Black voters make up about the same part of the Democratic Party as two parts that a lot of analysts like to excite for their growing power (college-educated white voters and very liberal voters).

In the Presidential election of 1936, Black people overwhelmingly for the Democratic Party, especially for President Franklin D. Roosevelt. Even though President Roosevelt’s win with the Black vote was not necessarily seen as a vote for the Democrats but, an election for Roosevelt himself and the policies of the New Deal. 

Black folks became loyal to the Democratic Party from the passage of the Civil Rights legislation but no real agenda for the whole of Black people and black communities. The reality was that the Civil Rights did not stop White Supremacy or embedded racism in America’s institutions. The truth is that the Civil Rights has reached its limits; it is now a need for Black Power exercise through a Black Political Agenda. 

In my research, the only Black Elected Official that has spoken openly about the need for Black Power and a Black Agenda was the late Congressman, Adam Clayton Powell. The Black Power movement was prominent in the late 1960s and early 1970s, emphasizing racial pride and the creation of black political and cultural institutions to nurture and promote black collective interests and advance black values. Adam Clayton Powell summed the campaign up in one quote.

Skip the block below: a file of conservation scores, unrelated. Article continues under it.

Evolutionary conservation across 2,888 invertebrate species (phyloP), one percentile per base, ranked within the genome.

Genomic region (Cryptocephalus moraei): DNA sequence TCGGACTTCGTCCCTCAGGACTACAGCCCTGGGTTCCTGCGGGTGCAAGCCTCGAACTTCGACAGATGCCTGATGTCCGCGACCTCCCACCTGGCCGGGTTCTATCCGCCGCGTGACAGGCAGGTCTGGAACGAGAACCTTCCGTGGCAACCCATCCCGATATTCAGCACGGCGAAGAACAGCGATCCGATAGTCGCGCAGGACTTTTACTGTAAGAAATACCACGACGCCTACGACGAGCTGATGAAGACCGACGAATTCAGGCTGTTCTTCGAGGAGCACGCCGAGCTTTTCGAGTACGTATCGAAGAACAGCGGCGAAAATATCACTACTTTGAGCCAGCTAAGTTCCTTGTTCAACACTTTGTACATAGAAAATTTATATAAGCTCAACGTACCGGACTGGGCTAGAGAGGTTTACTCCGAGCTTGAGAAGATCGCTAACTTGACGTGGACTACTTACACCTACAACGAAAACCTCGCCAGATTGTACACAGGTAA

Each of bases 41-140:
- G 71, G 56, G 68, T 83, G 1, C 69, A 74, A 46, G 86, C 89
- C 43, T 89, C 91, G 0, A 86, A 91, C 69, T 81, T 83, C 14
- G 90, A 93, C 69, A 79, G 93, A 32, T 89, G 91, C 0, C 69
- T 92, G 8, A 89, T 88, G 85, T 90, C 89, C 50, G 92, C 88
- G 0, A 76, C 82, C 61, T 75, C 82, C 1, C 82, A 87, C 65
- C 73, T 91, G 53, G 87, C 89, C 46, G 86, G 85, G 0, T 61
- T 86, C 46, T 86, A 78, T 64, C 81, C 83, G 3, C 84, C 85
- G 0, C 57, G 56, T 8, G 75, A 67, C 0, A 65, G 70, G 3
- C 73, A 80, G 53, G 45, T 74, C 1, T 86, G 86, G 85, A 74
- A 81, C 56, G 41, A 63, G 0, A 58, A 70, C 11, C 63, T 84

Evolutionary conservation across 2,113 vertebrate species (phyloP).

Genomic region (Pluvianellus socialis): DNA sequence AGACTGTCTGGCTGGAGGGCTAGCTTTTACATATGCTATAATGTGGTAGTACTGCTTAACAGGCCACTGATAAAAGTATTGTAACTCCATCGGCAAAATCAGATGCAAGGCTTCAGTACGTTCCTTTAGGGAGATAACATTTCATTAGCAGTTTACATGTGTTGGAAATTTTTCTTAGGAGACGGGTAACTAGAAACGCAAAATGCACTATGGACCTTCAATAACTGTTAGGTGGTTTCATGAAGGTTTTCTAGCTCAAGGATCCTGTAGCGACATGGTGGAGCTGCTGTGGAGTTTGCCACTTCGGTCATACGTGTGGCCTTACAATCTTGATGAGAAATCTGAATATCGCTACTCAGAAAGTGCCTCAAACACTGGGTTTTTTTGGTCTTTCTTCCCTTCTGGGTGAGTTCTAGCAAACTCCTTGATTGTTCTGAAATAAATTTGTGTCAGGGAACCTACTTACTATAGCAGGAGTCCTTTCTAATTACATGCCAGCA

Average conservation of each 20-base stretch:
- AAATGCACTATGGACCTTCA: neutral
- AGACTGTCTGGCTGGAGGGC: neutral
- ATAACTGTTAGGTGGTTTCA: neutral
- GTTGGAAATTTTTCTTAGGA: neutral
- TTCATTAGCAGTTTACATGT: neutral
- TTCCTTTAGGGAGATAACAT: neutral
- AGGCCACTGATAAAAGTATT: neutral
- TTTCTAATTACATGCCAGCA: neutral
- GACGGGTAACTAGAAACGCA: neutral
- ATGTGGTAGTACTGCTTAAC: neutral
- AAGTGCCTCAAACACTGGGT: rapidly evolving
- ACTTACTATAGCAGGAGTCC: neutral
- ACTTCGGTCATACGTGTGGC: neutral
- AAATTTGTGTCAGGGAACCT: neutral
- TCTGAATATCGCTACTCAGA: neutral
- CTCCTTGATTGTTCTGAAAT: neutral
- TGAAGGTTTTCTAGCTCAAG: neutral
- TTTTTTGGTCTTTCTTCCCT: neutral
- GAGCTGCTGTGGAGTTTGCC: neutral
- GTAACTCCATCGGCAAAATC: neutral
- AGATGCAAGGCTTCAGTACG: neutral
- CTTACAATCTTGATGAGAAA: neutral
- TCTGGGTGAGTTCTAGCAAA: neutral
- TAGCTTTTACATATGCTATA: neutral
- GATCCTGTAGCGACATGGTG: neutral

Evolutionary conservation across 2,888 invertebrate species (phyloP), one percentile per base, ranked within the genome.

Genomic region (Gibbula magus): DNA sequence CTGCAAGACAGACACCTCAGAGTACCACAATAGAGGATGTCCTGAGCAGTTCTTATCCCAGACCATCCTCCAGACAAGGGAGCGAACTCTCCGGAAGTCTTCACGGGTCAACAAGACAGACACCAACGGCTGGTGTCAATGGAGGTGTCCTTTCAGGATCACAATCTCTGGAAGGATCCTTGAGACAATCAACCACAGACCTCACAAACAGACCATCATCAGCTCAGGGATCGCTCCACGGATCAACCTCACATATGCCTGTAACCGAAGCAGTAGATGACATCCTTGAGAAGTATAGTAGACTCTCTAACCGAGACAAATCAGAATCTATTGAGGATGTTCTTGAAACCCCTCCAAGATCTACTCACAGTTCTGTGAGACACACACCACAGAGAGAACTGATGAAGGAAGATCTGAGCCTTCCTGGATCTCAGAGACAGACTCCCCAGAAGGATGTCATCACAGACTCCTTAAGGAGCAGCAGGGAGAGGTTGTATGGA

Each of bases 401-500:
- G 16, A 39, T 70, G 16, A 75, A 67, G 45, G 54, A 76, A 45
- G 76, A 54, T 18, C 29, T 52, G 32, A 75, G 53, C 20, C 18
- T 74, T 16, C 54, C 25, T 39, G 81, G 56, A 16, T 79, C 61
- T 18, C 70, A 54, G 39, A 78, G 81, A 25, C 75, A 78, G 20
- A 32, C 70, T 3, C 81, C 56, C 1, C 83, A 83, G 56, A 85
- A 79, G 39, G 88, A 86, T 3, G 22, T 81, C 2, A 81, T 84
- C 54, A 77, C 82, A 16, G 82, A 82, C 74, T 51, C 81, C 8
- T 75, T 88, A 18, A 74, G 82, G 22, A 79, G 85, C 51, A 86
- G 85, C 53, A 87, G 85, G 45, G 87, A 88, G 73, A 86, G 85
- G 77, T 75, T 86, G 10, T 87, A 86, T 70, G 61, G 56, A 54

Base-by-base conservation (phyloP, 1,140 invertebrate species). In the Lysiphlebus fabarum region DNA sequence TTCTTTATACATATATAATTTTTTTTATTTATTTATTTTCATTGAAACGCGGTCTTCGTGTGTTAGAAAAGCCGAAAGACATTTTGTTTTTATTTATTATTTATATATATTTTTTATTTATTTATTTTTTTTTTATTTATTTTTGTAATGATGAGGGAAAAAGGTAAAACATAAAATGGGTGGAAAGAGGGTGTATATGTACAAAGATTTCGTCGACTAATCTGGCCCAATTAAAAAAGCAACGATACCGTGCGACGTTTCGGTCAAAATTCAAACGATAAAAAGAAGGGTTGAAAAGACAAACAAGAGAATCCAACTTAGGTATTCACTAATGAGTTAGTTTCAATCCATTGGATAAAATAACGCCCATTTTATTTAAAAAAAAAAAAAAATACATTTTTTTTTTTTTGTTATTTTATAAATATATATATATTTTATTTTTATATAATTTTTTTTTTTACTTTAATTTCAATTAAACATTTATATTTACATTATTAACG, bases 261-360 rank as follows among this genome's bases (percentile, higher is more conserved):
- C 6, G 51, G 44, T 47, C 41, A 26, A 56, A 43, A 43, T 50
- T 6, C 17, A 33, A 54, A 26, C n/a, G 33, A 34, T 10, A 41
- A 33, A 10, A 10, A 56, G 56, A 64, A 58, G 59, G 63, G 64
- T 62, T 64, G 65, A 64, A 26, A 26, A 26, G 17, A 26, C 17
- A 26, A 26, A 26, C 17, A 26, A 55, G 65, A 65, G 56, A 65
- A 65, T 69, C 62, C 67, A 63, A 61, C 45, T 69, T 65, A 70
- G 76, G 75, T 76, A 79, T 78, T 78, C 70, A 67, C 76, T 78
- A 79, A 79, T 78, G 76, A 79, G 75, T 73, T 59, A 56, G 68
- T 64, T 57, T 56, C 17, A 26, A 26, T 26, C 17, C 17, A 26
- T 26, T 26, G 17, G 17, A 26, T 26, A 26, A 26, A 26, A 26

“Black Power means Black Dignity. Just as sure as your proud to be White, we are proud to be Black. Black Power means dignity and integrity. We are going to walk side by side with you or through you. We don’t want any more than you have, and we are not going to accept any less than you have.”

In another speech, describing Black Power, Congressman Powell said, “Black Power is merely of an attempt of equality of dignity, an equality of character, an equality of recognition, of non-Blacks of our negritude. Black Power means the saving grace of our United States.”

The Black Power movement expressed a range of political goals, from defense against racial oppression to the establishment of social institutions and a self-sufficient economy, cooperatives, farms, and media. Even though the Black Power movement scared off many of the Civil Rights leadership, many labeled the movement and separatist movement.